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  Eerie Midnight Horror Show, The Yet another Satanic sexpot
Year: 1974
Director: Mario Gariazzo
Stars: Stella Carnacina, Chris Avram, Lucretia Love, Ivan Rassimov, Gabriele Tinti, Luigi Pistilli, Gianrico Tondinelli, Umberto Raho, Giuseppe Addobatti, Piero Gerlini, Maria Teresa Piaggio
Genre: Horror, Sex, Trash, WeirdoBuy from Amazon
Rating:  5 (from 1 vote)
Review: If Italian Exorcist rip-offs have taught us anything it’s that demonic possession makes nubile young women hopelessly horny. As lessons go, it’s not particularly profound, but face it - these films haven’t taught us much else. Like some demonic daytime soap opera, The Eerie Midnight Horror Show, a.k.a. L’Ossessa, a.k.a. The Sexorcist, a.k.a. a lot of things, kicks off with a montage of its principal players. Ooh look, there’s Luigi Pistilli from innumerable giallo flicks; Lucretia Love - star of sexy swashbucklers Zenabel (1969) and The Arena (1972); Gabriele Tinti who went on to marry Laura Gemser and shag his way through countless sexploitation films; and of course Ivan Rassimov as Satan. Right off the bat, devotees of Italian exploitation know they’re in for a high old time.

“Based on a true story” (yeah, right), the film begins as a gifted young art student named Danila (Stella Carnacina) unearths an eerily lifelike wood-carving of a crucified man from a fifteenth century church. Her stuffy old professors muse over how the site was consecrated after a satanic coven was discovered holding orgies in there. Speaking of which, shortly afterwards Danila slips into a sexy dress to attend her parents’ swinging bash. Between cocktails and much grooving on the dance floor, dad Mario (Chris Avram) can’t conceal his disgust that mum, Luisa (Lucretia Love) is carrying on with a studly swinger (Gabriele Tinti) whose paisley shirt proudly bares his gold medallion and ample chest hair. Nice. Pretty soon they’re in the bedroom where he covers Luisa’s naked body with rose petals, then thrashes her with the thorny stems. “Harder, darling, harder!” she cries.

Poor Danila gets an eyeful of mum’s horticultural S&M fetish and promptly runs back to her art studio. While she’s busy painting, the wood-carving suddenly comes alive as the living Satan (Ivan Rassimov, who played the part so often one doubts Italian exploitation producers could tell them apart). Smiling Satan swiftly rips Danila’s clothes off and has hot voodoo sex with her on the floor. So hot they actually set the room on fire. Shaken out of her trance, Danila suddenly finds herself alone in the room, the statue back in its place, as though nothing had happened. More fevered sexual hallucinations follow over the coming weeks. One evening Mario and Luisa return home to find Danila furiously masturbating in bed before trying to entice daddy into incest. When the doctor’s prescription of a glass of warm milk and some fresh air out in the country fail to set Danila straight, her distraught parents turn to the Catholic church.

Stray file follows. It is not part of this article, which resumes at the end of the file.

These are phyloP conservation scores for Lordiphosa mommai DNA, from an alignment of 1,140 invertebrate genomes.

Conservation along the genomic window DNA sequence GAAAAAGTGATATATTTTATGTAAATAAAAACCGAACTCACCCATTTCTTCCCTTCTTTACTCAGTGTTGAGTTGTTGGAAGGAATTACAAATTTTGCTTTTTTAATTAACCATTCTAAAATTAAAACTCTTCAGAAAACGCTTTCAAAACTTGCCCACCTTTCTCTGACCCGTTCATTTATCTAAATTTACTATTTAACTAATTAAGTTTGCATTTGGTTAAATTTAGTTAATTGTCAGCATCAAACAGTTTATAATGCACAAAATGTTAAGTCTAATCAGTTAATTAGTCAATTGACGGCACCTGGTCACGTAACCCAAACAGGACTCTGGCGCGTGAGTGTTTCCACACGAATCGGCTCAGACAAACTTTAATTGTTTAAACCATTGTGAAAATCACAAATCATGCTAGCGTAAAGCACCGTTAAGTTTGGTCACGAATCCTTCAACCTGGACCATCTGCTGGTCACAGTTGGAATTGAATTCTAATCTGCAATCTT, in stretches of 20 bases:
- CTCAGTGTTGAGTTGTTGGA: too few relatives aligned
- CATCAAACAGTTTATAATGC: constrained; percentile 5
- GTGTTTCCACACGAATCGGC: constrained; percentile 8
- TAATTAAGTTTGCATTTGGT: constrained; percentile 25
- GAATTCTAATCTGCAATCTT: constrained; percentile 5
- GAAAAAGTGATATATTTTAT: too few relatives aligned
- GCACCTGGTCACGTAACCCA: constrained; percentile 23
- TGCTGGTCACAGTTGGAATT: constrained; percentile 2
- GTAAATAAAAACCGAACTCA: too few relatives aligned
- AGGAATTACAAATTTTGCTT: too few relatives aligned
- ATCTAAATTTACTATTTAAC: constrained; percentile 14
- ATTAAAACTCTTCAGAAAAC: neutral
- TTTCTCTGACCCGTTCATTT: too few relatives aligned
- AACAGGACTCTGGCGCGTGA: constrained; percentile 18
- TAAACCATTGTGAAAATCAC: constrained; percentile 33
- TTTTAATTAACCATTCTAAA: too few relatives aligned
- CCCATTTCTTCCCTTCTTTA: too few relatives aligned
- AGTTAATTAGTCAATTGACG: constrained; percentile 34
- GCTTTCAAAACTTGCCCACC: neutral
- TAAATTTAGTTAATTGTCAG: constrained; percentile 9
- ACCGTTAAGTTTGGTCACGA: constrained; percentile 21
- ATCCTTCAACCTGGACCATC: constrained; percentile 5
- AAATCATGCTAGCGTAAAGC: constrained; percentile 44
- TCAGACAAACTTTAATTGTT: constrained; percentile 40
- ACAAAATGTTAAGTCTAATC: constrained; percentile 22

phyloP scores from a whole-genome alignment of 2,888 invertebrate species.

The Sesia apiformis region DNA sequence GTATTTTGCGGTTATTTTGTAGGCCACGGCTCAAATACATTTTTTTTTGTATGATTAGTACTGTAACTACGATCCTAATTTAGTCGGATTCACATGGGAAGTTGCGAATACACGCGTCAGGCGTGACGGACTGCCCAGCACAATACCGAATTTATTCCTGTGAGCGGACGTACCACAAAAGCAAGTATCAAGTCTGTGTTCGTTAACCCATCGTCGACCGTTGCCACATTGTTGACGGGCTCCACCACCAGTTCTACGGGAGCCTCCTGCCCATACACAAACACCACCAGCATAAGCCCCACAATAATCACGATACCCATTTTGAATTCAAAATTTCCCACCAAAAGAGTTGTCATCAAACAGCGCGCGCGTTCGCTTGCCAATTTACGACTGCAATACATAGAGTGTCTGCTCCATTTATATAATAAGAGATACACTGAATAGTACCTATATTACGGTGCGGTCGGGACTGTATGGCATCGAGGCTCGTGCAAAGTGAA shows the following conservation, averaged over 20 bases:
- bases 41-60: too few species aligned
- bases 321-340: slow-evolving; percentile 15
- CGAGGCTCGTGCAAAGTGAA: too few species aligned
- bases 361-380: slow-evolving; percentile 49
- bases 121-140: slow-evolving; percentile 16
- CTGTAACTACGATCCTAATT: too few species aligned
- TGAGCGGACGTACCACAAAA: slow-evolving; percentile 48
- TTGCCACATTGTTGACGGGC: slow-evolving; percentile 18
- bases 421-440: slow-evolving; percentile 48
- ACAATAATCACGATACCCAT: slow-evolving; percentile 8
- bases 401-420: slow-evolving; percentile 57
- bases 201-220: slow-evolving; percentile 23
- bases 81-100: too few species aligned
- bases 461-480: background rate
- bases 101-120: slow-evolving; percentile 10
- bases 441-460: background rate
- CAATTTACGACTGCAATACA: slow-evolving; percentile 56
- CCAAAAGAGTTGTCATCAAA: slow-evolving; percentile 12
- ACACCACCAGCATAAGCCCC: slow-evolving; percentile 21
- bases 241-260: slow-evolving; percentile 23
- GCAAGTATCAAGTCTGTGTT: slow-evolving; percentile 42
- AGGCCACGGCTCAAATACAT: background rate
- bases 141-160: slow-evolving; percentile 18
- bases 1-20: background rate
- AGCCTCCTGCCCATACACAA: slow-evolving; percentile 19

Ah, Mario Gariazzo. He might not be as infamous as Joe D’Amato or Luigi Batzella but his output is equally tawdry and trashy, e.g. porno-giallo Play Motel (1979) and crap-tastic UFO thriller Eyes Behind the Stars (1978). Like most Gariazzo movies, The Eerie Midnight Horror Show has a story structure not too different from your average porn flick, essentially a series of surreal and sexy set-pieces strung together by a flimsy plot. However, it remains among the more interesting Exorcist rip-offs, with concepts that tread fresh ground and some surprisingly stylish suspense sequences where Gariazzo’s use of titled angles, fisheye lenses and shadowy mood lighting are almost worthy of Jacques Tourneur. Notably in the scene where Daniela ascends a darkened staircase, stalked by an invisible presence and pounding footsteps, simultaneously terrified and aroused.

The film is interestingly upfront about its reactionary stance. “Today’s young people need more parental guidance than ever before, especially from their mothers”, Reverend Antonio (Piero Gerlini) lectures Luisa. For all the satanic hoodoo, the film is really about mum learning to ditch her wanton ways and look after her wayward daughter. These films were made for rural Italian audiences in regions where the Hollywood original might not have played, and thus uphold small town, working class values. Even more than William Friedkin’s film, the rip-off is an unabashed celebration of the Catholic church. Special guest star Luigi Pistilli plays a rogue exorcist who lives like a hermit in the mountains. He gives Danila the full Max Von Sydow treatment, until a vengeful Satan restores her va-va-voom good looks so she can tempt the priest with some saucy chat and suggestive tongue waggling. Some swift self-flagellation later (er, not that kind), Pistilli charges back for an exciting finale where Daniela whips him with chains then putrefies via some accomplished makeup effects.

Neither Satan’s ultimate goal nor the pseudo-theological gobbledegook make any sense, but it is all vivid and strange and fetching lead actress Stella Carnacina, with her adorable pre-Raphaelite locks, gives it the full-tilt boogie. Marcello Giombini supplies a synth score that sounds like elevator music... bound straight for hell, bwah-hah-hah!!

Reviewer: Andrew Pragasam


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